7. What gifts will we give? Brandi and her family focus on how the 3 wise men brought gifts to Jesus when he was born and this turns into a discussion of what “gift” they can give to the Savior in the coming year. For example, one child will try hard to be a peacemaker. Another wants to work on saying their prayers. And so on. My friend Andrea does this as well and they put their written-down gifts inside a little ornament box on the tree and read them the following year. My friend Tresure does a similar thing in her family. Each family member writes their “gift” on a piece of paper and they all put their thing in a box, which is then wrapped and tied with a pretty bow. That gift sits on a shelf where the whole family can see it all year long, and it serves as a reminder. My sister-in-law Melinda shared that in their family, the kids each choose carefully 3 of their good toys that they will give to another child that is not as fortunate.
8. Books. There are endless Christmas books available and sooo many good ones! My friend Carrie shared with me that in their family, they are sure to read a Christmas book every night during the holiday season. Specifically, they choose books that include touching stories about the true spirit of Christmas. They discuss how the characters in the stories have done Christlike acts, and it motivates them to do the same.
9. Charitable acts. Sometimes charity comes in the form of money. One of my brothers and his wife started a new tradition in their family last year after their dear friends lost their little daughter to cancer. Instead of buying gifts for neighbors and colleagues they decided to give a lump sum of money to St. Jude’s. They, and their children, are reminded during that process of how blessed they are to be healthy, and to be together. My brother has survived cancer twice now, and I know how much this means to their family.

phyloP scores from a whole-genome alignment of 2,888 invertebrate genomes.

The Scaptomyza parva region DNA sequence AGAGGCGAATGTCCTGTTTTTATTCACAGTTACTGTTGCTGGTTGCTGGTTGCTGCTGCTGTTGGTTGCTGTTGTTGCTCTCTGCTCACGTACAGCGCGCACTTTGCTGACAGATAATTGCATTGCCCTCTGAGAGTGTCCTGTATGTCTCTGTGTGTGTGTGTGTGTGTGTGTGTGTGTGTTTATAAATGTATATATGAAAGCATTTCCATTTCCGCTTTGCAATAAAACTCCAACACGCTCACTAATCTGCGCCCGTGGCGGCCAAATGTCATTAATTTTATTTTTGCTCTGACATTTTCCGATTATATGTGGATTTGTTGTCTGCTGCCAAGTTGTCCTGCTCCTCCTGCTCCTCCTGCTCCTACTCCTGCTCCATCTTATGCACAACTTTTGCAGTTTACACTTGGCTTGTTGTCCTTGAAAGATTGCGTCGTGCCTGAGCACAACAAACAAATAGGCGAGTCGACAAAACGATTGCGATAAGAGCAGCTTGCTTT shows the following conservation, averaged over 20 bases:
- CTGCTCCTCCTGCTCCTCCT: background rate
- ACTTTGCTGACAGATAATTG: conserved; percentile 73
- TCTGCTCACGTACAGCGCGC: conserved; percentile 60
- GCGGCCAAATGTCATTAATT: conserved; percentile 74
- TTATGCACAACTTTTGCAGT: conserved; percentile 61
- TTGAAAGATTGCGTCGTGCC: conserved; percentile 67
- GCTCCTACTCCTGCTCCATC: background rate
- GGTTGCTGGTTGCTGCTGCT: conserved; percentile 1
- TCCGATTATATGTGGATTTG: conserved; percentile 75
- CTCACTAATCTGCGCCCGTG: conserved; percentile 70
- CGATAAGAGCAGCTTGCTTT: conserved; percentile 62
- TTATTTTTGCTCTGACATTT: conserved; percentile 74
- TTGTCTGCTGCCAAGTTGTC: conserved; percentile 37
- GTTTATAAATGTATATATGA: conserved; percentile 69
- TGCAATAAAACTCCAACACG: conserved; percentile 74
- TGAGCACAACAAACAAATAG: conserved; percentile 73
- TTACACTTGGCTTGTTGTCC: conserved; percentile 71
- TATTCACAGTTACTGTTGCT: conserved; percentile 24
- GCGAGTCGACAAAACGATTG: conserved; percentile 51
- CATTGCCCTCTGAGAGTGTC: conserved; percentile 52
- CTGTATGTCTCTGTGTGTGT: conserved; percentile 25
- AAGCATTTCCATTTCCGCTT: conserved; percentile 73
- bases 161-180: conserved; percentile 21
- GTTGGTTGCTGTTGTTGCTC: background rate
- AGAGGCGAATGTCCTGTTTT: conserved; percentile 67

10. Advent calendar. Another brother and sister-in-law have a twist on their advent calendar. There is still a little treat for the kids for each day, but there is also a scripture for the day; a reminder to follow Christ’s example and do as He would do.
11. Set the tone early. David’s sister Debbie and her husband are sure to have a dedicated “Family Night” at the very beginning of the Christmas season. Here they talk about the true meaning Christmas before all the hoopla starts and the commercialism sets in. They read the story of Christ’s birth from the Bible, act out the story, etc. My friend Tina does this but instead of keeping it to just their family, they invite lots of friends to come over as they put on a whole Christmas program. They all sing together and Tina says that they have had very touching experiences and very fond memories from doing this each year.
12. Skip the shopping. My sister-in-law Heidi said that as a child, every night in December her mom would read them a Christmas story. One of those stories was For the Man who Hated Christmas (which sounds awful, but you really need to read it to understand – it’s a quick read and very touching). Heidi said, “When my dad was battling pancreatic cancer, my younger sister came up with the BEST Christmas present for my dad. Each of our families would do our own service project. We would write it up with a picture and stick it in a white envelope. During the night of Christmas Eve, we would each sneak over to their home and place the envelope on the Christmas tree. Since that Christmas eight years ago, we have continued to do this. There is no exchange of physical gifts. Instead, my parents spend Christmas day opening up each letter to read the service project that was done in their honor. It is much harder to arrange a service project for your family than it is buy a gift. It takes time, planning, patience and a lot of work. This work falls on me as a mother. However, the blessings we have received as a family are priceless.”
As we try to stay focused on keeping the spirit of Christmas in our hearts and homes, may we develop habits that will carry with us throughtout the year. Please feel free to share your thoughts and experiences on what you do in your own life and home, and with your family.